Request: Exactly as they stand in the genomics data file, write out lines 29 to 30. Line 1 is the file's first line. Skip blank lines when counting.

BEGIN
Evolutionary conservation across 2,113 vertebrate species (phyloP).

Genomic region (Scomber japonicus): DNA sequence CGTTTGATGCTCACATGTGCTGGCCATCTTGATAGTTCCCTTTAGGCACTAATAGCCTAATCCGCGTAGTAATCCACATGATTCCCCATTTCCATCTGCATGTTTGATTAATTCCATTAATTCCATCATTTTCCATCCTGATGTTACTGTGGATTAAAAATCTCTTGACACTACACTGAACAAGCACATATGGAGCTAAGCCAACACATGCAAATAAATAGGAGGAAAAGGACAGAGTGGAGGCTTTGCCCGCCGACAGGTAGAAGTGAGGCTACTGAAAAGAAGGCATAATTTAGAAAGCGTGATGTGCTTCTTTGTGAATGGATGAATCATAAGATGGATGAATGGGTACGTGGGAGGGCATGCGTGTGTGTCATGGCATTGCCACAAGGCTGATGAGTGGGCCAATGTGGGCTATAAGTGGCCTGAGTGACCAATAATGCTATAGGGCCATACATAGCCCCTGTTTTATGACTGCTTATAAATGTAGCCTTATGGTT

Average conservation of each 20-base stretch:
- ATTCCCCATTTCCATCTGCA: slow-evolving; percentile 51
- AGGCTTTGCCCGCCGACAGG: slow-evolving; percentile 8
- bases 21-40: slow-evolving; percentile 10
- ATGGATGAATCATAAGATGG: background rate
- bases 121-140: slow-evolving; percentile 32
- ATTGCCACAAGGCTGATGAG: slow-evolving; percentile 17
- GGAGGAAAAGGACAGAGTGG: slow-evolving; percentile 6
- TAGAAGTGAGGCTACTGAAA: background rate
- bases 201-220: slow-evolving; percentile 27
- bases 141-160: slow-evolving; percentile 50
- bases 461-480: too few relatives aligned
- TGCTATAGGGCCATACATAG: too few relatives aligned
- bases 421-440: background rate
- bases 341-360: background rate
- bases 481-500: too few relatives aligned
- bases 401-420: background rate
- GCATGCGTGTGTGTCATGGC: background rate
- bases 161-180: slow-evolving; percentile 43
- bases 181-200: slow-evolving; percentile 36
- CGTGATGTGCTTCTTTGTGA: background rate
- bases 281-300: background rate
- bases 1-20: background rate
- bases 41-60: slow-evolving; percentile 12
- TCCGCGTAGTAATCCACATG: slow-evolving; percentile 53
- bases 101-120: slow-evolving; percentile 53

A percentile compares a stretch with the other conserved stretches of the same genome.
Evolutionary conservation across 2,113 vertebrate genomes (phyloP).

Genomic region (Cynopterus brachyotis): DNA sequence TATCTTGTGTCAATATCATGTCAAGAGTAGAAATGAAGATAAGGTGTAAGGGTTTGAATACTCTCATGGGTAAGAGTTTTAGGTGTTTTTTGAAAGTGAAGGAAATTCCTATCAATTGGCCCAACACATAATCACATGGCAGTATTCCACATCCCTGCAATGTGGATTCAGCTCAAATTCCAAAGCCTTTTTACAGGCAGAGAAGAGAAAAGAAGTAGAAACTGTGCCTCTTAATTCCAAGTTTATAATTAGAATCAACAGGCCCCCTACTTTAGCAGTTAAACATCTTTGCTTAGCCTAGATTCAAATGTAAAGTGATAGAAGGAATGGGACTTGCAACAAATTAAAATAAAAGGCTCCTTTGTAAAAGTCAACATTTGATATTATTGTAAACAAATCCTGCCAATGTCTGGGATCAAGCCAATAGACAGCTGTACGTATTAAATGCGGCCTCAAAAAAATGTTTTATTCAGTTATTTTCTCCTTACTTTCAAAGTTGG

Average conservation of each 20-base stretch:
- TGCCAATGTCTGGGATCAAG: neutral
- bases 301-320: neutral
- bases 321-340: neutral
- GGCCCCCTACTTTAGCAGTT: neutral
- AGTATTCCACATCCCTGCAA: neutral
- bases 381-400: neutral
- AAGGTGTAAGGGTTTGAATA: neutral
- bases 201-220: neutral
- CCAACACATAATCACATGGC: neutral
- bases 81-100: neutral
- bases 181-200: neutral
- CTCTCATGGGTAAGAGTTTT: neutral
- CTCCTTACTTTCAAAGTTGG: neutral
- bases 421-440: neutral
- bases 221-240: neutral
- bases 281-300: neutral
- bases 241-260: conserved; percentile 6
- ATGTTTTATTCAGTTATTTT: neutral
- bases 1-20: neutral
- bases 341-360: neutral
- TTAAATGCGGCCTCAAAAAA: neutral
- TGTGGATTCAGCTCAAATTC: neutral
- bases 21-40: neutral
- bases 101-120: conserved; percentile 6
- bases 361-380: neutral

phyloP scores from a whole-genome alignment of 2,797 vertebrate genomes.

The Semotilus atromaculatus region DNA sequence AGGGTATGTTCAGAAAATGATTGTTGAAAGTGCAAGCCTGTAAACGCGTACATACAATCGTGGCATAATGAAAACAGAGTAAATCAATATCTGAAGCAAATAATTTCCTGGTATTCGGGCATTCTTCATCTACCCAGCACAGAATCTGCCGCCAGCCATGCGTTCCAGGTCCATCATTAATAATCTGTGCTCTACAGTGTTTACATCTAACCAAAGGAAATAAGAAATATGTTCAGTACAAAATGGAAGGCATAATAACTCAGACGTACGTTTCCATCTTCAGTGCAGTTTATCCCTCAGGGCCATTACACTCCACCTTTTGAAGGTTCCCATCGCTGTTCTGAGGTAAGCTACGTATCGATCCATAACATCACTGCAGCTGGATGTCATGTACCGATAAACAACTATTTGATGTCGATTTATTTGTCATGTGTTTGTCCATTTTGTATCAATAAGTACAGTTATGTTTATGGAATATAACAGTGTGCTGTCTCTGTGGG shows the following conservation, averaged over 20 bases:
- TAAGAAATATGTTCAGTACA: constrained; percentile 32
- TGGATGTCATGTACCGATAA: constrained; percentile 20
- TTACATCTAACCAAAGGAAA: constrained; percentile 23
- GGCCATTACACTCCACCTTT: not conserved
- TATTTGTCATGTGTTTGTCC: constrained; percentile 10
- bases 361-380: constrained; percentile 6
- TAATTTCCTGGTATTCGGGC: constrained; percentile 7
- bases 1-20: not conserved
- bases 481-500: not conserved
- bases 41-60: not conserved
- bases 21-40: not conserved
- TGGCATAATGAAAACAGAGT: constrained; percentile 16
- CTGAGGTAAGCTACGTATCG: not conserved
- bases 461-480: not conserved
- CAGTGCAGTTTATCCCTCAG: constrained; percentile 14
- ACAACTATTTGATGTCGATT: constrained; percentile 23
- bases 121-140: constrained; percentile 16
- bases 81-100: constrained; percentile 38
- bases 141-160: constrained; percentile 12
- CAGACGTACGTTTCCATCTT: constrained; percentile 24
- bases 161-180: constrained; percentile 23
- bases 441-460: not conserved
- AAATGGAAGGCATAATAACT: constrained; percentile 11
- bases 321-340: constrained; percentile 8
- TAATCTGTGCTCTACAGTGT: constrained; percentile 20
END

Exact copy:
A percentile compares a stretch with the other conserved stretches of the same genome.
Evolutionary conservation across 2,113 vertebrate genomes (phyloP).